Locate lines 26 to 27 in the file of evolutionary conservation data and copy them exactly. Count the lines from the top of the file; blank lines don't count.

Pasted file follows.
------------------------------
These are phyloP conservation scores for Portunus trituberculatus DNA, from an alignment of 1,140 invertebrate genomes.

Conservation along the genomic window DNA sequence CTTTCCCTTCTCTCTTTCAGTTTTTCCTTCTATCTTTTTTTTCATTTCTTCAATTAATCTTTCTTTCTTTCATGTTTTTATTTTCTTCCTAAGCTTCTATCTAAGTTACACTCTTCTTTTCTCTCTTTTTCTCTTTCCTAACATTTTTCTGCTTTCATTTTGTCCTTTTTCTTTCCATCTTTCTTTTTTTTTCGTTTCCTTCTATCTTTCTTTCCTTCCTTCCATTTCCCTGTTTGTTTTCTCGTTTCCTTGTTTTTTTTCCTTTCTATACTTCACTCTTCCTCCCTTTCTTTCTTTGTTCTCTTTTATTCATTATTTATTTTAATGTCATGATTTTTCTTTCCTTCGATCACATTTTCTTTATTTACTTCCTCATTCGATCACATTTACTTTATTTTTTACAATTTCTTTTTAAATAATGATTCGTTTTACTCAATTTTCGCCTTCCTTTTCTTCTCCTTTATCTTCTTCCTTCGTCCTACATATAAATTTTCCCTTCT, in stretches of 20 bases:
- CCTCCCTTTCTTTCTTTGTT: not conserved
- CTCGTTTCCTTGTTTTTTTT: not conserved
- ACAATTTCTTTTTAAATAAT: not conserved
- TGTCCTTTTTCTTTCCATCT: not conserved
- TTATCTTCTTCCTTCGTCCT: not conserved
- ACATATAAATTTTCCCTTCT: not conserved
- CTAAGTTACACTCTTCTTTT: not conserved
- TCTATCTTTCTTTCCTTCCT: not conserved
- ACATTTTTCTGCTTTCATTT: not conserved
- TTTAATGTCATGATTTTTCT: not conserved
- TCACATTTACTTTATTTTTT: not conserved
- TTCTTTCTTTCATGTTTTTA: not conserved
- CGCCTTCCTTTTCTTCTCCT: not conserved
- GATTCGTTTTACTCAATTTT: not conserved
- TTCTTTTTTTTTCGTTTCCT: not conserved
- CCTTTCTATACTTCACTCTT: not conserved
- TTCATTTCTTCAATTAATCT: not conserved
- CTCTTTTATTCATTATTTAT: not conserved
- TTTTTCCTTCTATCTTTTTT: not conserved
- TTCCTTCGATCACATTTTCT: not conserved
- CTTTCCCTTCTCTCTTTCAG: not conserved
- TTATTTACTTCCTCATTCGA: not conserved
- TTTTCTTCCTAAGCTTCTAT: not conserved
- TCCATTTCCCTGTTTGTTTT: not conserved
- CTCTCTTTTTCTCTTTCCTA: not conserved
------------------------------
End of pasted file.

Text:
- TCCATTTCCCTGTTTGTTTT: not conserved
- CTCTCTTTTTCTCTTTCCTA: not conserved